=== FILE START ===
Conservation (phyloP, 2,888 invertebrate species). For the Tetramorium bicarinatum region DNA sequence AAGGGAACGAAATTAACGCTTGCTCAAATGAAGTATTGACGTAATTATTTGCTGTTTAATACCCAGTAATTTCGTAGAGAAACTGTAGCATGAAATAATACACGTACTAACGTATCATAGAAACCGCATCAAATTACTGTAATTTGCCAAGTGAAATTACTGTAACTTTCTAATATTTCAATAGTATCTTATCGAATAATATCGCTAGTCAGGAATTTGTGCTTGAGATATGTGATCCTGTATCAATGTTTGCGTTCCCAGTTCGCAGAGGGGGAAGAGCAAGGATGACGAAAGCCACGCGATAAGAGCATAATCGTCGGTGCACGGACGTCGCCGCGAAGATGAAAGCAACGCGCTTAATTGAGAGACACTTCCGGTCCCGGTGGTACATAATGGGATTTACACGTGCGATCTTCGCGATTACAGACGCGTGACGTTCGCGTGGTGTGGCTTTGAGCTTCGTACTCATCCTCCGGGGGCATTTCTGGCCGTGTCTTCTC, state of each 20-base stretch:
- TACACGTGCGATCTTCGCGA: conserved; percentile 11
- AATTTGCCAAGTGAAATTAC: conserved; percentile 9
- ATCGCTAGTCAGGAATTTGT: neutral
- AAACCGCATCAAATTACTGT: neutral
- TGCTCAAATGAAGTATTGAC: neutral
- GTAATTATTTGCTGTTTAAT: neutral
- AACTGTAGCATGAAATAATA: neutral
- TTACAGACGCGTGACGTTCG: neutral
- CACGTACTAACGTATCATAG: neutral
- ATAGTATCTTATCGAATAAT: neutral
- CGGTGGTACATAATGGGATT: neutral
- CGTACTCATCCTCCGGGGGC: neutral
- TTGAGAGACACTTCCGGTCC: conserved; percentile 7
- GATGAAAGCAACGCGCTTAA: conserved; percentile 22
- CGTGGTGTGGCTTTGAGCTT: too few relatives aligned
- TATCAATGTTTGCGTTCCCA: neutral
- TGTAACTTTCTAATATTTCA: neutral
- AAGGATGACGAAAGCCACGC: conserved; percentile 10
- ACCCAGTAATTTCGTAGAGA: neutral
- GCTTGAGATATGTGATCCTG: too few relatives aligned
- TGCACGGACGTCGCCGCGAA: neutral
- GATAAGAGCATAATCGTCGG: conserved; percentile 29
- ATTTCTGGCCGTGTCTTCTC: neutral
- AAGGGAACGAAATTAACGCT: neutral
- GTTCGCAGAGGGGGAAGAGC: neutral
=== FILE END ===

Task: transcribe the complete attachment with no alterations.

Conservation (phyloP, 2,888 invertebrate species). For the Tetramorium bicarinatum region DNA sequence AAGGGAACGAAATTAACGCTTGCTCAAATGAAGTATTGACGTAATTATTTGCTGTTTAATACCCAGTAATTTCGTAGAGAAACTGTAGCATGAAATAATACACGTACTAACGTATCATAGAAACCGCATCAAATTACTGTAATTTGCCAAGTGAAATTACTGTAACTTTCTAATATTTCAATAGTATCTTATCGAATAATATCGCTAGTCAGGAATTTGTGCTTGAGATATGTGATCCTGTATCAATGTTTGCGTTCCCAGTTCGCAGAGGGGGAAGAGCAAGGATGACGAAAGCCACGCGATAAGAGCATAATCGTCGGTGCACGGACGTCGCCGCGAAGATGAAAGCAACGCGCTTAATTGAGAGACACTTCCGGTCCCGGTGGTACATAATGGGATTTACACGTGCGATCTTCGCGATTACAGACGCGTGACGTTCGCGTGGTGTGGCTTTGAGCTTCGTACTCATCCTCCGGGGGCATTTCTGGCCGTGTCTTCTC, state of each 20-base stretch:
- TACACGTGCGATCTTCGCGA: conserved; percentile 11
- AATTTGCCAAGTGAAATTAC: conserved; percentile 9
- ATCGCTAGTCAGGAATTTGT: neutral
- AAACCGCATCAAATTACTGT: neutral
- TGCTCAAATGAAGTATTGAC: neutral
- GTAATTATTTGCTGTTTAAT: neutral
- AACTGTAGCATGAAATAATA: neutral
- TTACAGACGCGTGACGTTCG: neutral
- CACGTACTAACGTATCATAG: neutral
- ATAGTATCTTATCGAATAAT: neutral
- CGGTGGTACATAATGGGATT: neutral
- CGTACTCATCCTCCGGGGGC: neutral
- TTGAGAGACACTTCCGGTCC: conserved; percentile 7
- GATGAAAGCAACGCGCTTAA: conserved; percentile 22
- CGTGGTGTGGCTTTGAGCTT: too few relatives aligned
- TATCAATGTTTGCGTTCCCA: neutral
- TGTAACTTTCTAATATTTCA: neutral
- AAGGATGACGAAAGCCACGC: conserved; percentile 10
- ACCCAGTAATTTCGTAGAGA: neutral
- GCTTGAGATATGTGATCCTG: too few relatives aligned
- TGCACGGACGTCGCCGCGAA: neutral
- GATAAGAGCATAATCGTCGG: conserved; percentile 29
- ATTTCTGGCCGTGTCTTCTC: neutral
- AAGGGAACGAAATTAACGCT: neutral
- GTTCGCAGAGGGGGAAGAGC: neutral